standards. Construction made up 7% in 2003, recovering ground after
suffering a real decline of 7.7% in 2002. The tourism industry,
though relatively undeveloped, is seen by the Nicaraguan government
as a sector with strong potential.
Nicaragua experienced a decline in exports in 2001 after coffee
prices collapsed, and again in 2002, but 2003 exports were up 7% as
coffee prices improved, while 2004 exports increased 25%, for a
record $756 million, mainly as a result of better export prices. In
2004, coffee remained the leading export commodity, earning US$124
million, followed by beef (US$110 million). Other leading exports
included shrimp, lobsters, gold, peanuts, cattle and sugar.
Manufactured products from Nicaragua's free-trade zones, mainly
apparel assembly, have rapidly become a key contributor to the
Nicaraguan economy, accounting for over 66,000 jobs as of October
2004. Net exports from the free trade zones were approximately
US$144 million in 2004. The United States is by far Nicaragua's
largest trading partner.
Automobiles Last Updated: 10/6/2005 12:38 AM
Because of unsafe and unreliable public transportation, a car is
essential in Managua. The most popular cars are small-sized, four-
or six-cylinder, U.S., or Japanese models. Many people, especially
those who like to explore off-the-beaten tracks, find
four-wheel-drive vehicles very useful on Nicaragua's road system.
High-ground clearance for speed bumps and potholes is also an asset.
Good gas mileage is also a priority, however, as gasoline is very.
Several Japanese and American (GM and Ford) distributorships have
vehicles that sell above U.S. prices, but their models do not meet
U.S. specifications. For current information on locally purchased
cars, contact the GSO. Several car rental agencies, including Budget
and Avis, operate in Managua. Prices for rental cars are higher than
in the U.S.
The GSO provides home-to-office shuttle transportation to and
from the embassy at a cost of $2.70 each way.
The quality of repairs in local garages varies greatly. Labor is
cheaper than in the U.S., but parts and tires cost much more than in
the U.S. Also, many parts will not be available locally. Parts and
tires can be ordered from Miami suppliers via APO or sea freight;
however, it is recommended that you bring an extra set of tires and
spare parts in your household effects (HHE).
If you wish to ship a car to Nicaragua, it must be fairly new.
Nicaraguan Government pollution-control laws prohibit the import of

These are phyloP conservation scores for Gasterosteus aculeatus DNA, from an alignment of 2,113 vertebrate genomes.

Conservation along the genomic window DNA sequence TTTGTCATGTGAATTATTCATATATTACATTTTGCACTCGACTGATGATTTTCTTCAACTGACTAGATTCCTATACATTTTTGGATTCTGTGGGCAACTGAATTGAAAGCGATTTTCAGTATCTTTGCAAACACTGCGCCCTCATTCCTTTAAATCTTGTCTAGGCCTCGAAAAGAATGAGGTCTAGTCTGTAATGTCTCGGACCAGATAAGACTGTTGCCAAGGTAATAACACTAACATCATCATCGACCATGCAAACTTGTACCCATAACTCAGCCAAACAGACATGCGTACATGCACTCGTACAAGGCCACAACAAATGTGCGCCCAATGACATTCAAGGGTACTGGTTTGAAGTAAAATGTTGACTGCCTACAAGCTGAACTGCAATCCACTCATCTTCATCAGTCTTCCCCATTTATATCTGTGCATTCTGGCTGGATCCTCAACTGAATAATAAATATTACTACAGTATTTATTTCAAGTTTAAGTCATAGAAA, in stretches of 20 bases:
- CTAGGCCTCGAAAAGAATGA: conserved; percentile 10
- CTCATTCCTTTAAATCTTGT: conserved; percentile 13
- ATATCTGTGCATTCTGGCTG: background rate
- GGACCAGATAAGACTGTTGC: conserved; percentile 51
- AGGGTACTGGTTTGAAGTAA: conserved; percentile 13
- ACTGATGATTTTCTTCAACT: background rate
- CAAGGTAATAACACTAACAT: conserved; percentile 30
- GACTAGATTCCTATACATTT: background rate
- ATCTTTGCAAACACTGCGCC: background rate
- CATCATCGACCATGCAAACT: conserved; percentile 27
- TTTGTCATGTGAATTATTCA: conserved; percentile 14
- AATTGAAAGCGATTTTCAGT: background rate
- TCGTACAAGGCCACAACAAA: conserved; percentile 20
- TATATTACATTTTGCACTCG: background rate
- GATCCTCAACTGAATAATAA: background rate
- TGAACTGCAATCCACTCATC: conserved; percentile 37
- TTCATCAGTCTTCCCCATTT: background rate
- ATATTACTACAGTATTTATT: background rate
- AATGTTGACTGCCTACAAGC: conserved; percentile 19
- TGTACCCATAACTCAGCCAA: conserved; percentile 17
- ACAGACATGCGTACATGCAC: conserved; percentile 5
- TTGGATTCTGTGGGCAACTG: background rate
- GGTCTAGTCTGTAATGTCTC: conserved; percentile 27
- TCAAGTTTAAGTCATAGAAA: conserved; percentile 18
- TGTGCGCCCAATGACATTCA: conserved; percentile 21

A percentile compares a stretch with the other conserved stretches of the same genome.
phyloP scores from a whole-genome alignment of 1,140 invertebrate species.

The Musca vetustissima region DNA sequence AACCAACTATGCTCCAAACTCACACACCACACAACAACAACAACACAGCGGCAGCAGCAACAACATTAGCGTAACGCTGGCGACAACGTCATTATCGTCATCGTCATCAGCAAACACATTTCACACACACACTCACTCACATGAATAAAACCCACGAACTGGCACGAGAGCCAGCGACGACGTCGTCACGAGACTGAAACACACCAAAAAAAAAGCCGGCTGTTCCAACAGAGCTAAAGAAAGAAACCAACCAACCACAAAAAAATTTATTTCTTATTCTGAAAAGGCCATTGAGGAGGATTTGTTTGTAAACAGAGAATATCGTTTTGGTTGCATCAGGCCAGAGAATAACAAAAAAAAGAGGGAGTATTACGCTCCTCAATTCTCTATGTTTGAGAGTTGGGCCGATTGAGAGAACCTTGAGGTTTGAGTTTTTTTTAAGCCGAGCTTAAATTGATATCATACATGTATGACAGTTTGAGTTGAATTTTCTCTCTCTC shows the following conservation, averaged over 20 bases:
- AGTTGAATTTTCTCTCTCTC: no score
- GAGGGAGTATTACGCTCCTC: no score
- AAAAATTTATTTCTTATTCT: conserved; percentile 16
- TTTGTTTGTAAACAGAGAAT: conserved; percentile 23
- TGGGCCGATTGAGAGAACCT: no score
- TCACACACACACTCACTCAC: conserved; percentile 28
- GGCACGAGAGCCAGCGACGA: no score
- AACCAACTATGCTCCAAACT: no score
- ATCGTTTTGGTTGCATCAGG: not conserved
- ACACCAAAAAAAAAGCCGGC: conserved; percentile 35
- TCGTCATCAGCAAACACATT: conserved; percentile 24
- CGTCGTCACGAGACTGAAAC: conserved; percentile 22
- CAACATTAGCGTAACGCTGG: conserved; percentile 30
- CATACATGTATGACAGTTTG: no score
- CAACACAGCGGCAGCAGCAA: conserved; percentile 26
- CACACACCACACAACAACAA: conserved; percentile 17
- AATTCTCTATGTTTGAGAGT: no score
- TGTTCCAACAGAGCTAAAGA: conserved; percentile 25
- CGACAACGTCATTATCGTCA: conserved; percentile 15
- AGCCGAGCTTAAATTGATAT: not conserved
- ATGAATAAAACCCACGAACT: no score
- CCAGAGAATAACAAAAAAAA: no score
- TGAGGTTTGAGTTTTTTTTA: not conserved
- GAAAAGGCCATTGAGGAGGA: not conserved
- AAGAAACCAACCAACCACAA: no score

cars that are more than 10 years old.
Cars shipped to the U.S. Dispatch Agent in Miami are surface
shipped to Puerto Cortes, Honduras, and then transported overland to
Managua. It takes approximately 3 weeks from the time the vehicle
arrives at US Dispatch in Miami and the employee can take possession
in Managua. Send your car in good mechanical condition, and with
good tires and undercoating. It is highly recommended that anything
that can be stolen from inside or outside the vehicle, including
stereos, be removed. Do not pack anything in your car to be shipped
Most employees have air-conditioned cars. The tropical climate,
humidity, rain, dust, and rough road conditions all contribute to
heavy wear-and-tear on tires and vehicles. The GSO recommends
against bringing a convertible-they offer less protection from the
elements and are more susceptible to vandalism.
Unleaded gasoline, including super and diesel, is readily
available, but expensive. American Employee Association (AEA)
members may purchase gasoline at a lower price at the Casa Grande
Automobile registration and vehicle license plates are requested
through the GSO. In order to drive, you must have a valid driver's
license; the government of Nicaragua will not issue a driver's
license based on your diplomatic status. The minimum driving age is
18 years. Employees entitled to duty-free privileges may register
two vehicles. However, a vehicle may not be sold earlier than 6
months prior to the employee's expected date of transfer. The
vehicle may be sold duty-free two years after its entry into the
All vehicles must have local third-party-liability insurance
coverage in order to receive license plates. Many employees pay for
additional comprehensive insurance protection from U.S. firms.
Driving, especially at night, is often hazardous due to local
driving habits, insufficient lighting, and the condition of roads
and other vehicles. In addition, pedestrians, vendors, beggars, and
animals often wander in the driving lanes, posing a risk to
themselves and to others.
Local Transportation Last Updated: 8/12/2005 4:01 PM
The Embassy recommends against using local transportation for
safety and security reasons. Most taxis are mid-'70 Japanese models,
Soviet-made Ladas in poor condition or old model Korean compacts.
Cabdrivers often pick up additional passengers; making routes
indirect and uncertain. The local bus system connects all parts of
the city for a low fare, but buses are uncomfortable and overcrowded